Coming Soon:

Now Available: Volumes I, II, III, and IV of the Collected Published and Unpublished Papers.

NOW AVAILABLE ON YOUTUBE: LECTURES ON KANT'S CRITIQUE OF PURE REASON. To view the lectures, go to YouTube and search for "Robert Paul Wolff Kant." There they will be.

NOW AVAILABLE ON YOUTUBE: LECTURES ON THE THOUGHT OF KARL MARX. To view the lectures, go to YouTube and search for Robert Paul Wolff Marx."

Total Pageviews

Wednesday, September 16, 2015


I was deeply, deeply moved by TheDudeDiogenes' response to my complaint about my doctor.  Let me just reproduce the portion of his comment that touched me so profoundly:

"At any rate, I am only 33 and while I joke about being old (and am the oldest of my "meatspace" friends, I surely have nothing on you Professor! Which brings to my mind something that I have worried about whenever you mention your age or health - supposing something tragic happens to you, is there any way readers of this blog will know or will some day there just won't be any new posts? (I don't wish to be morbid, and I wish you as many more years as you wish for yourself, but the thought of you sustaining a debilitating or fatal injury or illness fills me with great dread - I can't begin to express how much your wisdom, wit, compassion, and joie de vivre have consoled and inspired me over the years, even though I am an infrequent commenter.)"

Thank you, from the bottom of my heart.  In my quirky way, this kind comment reminded of the very last scene in that strange Jim Carrey movie The Truman Show.  Carrey plays a man whose entire life, unbeknownst to him, has been an on-going reality TV show filmed inside an enormous domed sound stage staffed with actors who have been with the show Truman's entire life.  [Keep in mind that I and millions  of others have been watching The Young and the Restless for twenty-five years.]  The show ends when Truman figures out what is going on and finds his way to a door in the dome, through which he walks out of the show and into the real world.

The world-wide audience watches and cheers as Truman finds his way off the set.  The last scene of the movie shows several firemen [I think] watching, transfixed, as the show goes dark.  Then one turns to the other, picking up the remote, and asks, "What else is on?"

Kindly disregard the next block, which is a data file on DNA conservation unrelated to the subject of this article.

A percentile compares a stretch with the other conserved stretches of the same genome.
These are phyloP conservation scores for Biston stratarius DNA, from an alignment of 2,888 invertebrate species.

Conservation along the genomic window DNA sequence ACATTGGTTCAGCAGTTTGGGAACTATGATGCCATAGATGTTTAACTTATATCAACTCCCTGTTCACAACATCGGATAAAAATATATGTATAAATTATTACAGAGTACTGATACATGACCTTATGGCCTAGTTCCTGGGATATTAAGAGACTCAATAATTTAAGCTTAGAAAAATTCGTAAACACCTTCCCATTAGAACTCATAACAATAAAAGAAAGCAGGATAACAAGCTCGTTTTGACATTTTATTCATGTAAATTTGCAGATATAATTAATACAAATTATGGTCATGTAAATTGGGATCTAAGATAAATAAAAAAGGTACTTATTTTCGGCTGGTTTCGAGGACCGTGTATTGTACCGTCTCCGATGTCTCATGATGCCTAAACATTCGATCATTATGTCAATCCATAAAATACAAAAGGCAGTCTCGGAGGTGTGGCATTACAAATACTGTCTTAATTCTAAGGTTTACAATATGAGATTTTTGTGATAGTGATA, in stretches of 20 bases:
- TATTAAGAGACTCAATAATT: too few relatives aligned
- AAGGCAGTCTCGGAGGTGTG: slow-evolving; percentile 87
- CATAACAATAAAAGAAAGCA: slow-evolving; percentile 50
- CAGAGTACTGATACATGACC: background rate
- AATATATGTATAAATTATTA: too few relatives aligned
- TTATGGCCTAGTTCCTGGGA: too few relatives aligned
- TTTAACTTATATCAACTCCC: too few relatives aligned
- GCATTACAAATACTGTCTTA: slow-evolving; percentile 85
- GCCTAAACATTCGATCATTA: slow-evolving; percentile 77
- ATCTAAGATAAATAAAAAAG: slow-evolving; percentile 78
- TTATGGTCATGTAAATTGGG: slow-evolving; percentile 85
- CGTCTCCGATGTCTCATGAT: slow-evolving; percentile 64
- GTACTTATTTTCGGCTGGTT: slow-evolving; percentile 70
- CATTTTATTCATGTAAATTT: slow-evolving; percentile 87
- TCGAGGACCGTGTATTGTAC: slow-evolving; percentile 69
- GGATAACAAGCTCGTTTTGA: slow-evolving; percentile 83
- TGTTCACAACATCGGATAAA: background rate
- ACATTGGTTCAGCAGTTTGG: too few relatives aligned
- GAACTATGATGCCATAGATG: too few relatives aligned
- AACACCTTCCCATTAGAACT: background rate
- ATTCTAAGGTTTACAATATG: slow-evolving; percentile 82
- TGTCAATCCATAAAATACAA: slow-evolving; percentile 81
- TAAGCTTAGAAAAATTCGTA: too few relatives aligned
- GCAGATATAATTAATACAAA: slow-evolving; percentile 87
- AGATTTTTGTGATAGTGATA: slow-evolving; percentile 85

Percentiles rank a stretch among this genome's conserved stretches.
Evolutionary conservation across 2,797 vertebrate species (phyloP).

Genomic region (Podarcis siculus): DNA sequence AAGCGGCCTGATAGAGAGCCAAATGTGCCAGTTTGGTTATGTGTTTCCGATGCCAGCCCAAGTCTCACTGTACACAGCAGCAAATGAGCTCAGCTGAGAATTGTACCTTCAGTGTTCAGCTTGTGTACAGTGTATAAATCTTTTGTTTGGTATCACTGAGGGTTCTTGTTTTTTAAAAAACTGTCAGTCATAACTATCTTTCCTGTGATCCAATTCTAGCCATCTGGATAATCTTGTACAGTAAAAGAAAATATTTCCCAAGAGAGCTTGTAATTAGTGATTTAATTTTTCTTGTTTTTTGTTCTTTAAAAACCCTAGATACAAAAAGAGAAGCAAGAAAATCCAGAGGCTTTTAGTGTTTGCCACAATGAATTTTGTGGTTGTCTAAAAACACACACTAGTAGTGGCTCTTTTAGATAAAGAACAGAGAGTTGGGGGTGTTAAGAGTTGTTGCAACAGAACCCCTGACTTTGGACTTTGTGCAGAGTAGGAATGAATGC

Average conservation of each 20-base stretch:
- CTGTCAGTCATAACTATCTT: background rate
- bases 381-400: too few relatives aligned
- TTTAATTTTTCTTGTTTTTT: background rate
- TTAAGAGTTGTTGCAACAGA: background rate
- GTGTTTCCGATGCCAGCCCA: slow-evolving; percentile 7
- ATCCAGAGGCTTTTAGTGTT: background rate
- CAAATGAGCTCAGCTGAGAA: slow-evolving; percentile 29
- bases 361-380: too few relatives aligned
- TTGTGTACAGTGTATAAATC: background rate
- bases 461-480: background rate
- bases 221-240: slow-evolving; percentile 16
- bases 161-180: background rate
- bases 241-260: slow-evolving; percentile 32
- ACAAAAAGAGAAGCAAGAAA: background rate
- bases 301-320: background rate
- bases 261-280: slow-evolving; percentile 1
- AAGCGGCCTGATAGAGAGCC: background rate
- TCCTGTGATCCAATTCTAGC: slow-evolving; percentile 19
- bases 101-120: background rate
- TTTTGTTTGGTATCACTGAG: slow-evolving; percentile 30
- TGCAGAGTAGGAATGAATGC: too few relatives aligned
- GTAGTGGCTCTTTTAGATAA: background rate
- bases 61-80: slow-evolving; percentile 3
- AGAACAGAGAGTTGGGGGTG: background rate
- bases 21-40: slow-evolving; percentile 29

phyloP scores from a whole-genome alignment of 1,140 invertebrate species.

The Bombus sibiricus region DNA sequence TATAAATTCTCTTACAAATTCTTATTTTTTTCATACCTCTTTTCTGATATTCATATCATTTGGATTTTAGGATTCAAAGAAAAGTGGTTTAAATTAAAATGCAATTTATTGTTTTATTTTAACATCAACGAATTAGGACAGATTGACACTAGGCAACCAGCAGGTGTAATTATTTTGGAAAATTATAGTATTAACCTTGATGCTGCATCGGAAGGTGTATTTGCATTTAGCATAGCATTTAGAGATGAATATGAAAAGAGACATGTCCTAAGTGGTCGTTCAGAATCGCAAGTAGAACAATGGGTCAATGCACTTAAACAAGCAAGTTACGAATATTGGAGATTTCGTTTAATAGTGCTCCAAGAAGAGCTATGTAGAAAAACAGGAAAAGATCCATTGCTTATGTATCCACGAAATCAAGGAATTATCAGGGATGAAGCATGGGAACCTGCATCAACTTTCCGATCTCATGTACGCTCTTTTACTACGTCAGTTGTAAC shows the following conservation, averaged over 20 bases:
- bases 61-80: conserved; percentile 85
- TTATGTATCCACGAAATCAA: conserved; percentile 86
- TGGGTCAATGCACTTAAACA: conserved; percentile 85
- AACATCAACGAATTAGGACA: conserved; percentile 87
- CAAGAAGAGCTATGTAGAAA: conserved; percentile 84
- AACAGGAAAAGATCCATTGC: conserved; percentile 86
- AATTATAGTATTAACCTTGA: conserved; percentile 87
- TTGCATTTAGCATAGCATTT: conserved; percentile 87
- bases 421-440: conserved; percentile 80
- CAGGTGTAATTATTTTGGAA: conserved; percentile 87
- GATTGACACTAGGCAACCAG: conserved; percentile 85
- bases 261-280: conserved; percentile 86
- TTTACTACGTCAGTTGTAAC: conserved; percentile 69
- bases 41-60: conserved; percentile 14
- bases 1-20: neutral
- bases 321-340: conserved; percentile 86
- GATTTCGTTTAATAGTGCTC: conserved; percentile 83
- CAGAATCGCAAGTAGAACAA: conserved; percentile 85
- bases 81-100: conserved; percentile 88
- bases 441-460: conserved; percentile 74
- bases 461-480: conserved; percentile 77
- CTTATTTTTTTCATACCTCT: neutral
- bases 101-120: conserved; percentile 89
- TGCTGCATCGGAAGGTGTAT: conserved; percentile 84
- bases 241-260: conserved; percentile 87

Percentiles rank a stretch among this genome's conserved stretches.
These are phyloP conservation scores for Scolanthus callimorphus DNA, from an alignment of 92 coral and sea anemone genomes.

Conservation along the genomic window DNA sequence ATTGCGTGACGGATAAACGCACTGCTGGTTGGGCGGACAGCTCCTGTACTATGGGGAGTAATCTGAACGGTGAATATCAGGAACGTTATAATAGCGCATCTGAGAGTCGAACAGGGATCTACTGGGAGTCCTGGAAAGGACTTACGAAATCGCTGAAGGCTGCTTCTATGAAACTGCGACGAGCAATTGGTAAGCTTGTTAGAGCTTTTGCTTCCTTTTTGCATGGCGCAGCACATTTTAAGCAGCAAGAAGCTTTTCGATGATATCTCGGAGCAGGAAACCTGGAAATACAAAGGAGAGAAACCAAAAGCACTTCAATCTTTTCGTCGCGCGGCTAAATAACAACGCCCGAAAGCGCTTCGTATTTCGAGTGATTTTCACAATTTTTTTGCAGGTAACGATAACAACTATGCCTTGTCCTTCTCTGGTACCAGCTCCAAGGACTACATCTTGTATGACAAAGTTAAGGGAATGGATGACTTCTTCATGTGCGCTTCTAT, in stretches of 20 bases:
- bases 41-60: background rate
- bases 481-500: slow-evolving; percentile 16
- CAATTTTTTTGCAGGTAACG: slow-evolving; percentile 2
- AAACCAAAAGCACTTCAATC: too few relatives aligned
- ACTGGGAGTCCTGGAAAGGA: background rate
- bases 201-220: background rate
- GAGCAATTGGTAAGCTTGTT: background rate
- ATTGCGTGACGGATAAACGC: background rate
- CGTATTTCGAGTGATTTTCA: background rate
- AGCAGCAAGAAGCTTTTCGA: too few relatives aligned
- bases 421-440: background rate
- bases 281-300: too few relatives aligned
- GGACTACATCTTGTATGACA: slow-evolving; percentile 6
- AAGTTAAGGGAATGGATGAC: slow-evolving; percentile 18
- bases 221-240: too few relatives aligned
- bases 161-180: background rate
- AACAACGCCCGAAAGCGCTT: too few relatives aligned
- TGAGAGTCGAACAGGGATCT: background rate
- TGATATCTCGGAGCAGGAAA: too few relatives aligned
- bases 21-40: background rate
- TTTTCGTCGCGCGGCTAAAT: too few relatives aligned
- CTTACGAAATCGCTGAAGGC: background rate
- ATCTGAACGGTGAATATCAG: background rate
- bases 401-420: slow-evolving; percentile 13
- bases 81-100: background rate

That is how I have always imagiued it would be should I blog 'til I die.  I am moved by the thought that someone might miss the show.


Unknown said...

I feel exactly the same, but wouldn't have been able to express it so beautifully. You would be sorely missed by many of us. This blog is a truly special place, and I wish you many more years of writing!

Tim said...

hear hear. I should miss your thoughts terribly too. I follow many blogs and I have to say that this is my favourite (well, OK, maybe you are tied for first... maybe), for much the same reasons as the original commenter. As T Verga says I can't hope to express the their sentiments so well - I wish only to add my voice to the chorus. Long may you and your blog last.

Magpie said...

Prof. Wolff,

You will be missed.

Let me tell you a story. I'm an old-fashioned sort of bloke, like my Dad before me. And at my age (54) I won't change.

My Dad died at the age of 54, getting ready to go work. A heart attack.

We knew he was seriously ill and there was nothing doctors could do. His death did not take us by surprise. Being an old-fashioned bloke, my Dad did not feel comfortable talking about feelings and stuff, saying goodbyes and that. On top, I am sure he knew I wouldn't feel comfortable talking about that.

One day, maybe a couple of weeks before he died, my Dad was lying on a hammock, resting with his eyes closed. I spoke to him and he didn't reply.

We were alone at home. Maybe he was just sleeping, I suppose. At any rate, that's not what I thought. I thought that that was that. I hugged him and was about to start crying -- trust me on this: I can't remember ever crying, not even when my Mum died -- when he opened his eyes.

I never had to tell him that I loved him: he knew when he saw my eyes red, while I was obviously embarrassed for "behaving like a girl", and hugely relieved.

Trust me, you will be missed one day, in a long time.

Hang in there.

Jim said...

Professor Wolff –

Remember a while back when you blogged about that misdiagnosed lung cancer scare? As I recall, it struck me that the physicians were casually advising you to begin thinking about getting your affairs in order because you might not have long to live. Let me tell you, I was in a panic. I turn to your blog in the effort to remain grounded in this often troubling world within which we all live. What if, one day, there were no more entries? How would I be able to keep the world in perspective? Happily, your misdiagnosis was just that: a misdiagnosis. However, it was also a none too pleasant reminder that all good things at some point may come to an end.

Strategy: Always keep in mind that there is too much going on this world that requires your commentary and analysis. Therefore, you should resolve to continue such activity indefinitely. I plan wholeheartedly to do the same. Forget about going gentle into that good night -- it simply is not an option. Let’s turn around and walk in the other direction. Think of all there is to anticipate. Yes, there is the next presidential election. But, how will the dynamic of global warming play out? Will Manhattan eventually find itself submerged, or will we find a solution to the problem? I want to know. More importantly for you, what will your grandchildren grow up to accomplish? I am no doubt sure that you want to know. (Notice that I am attempting to demonstrate that this is not an entirely selfish exhortation).

What do you say, are you in?

-- Jim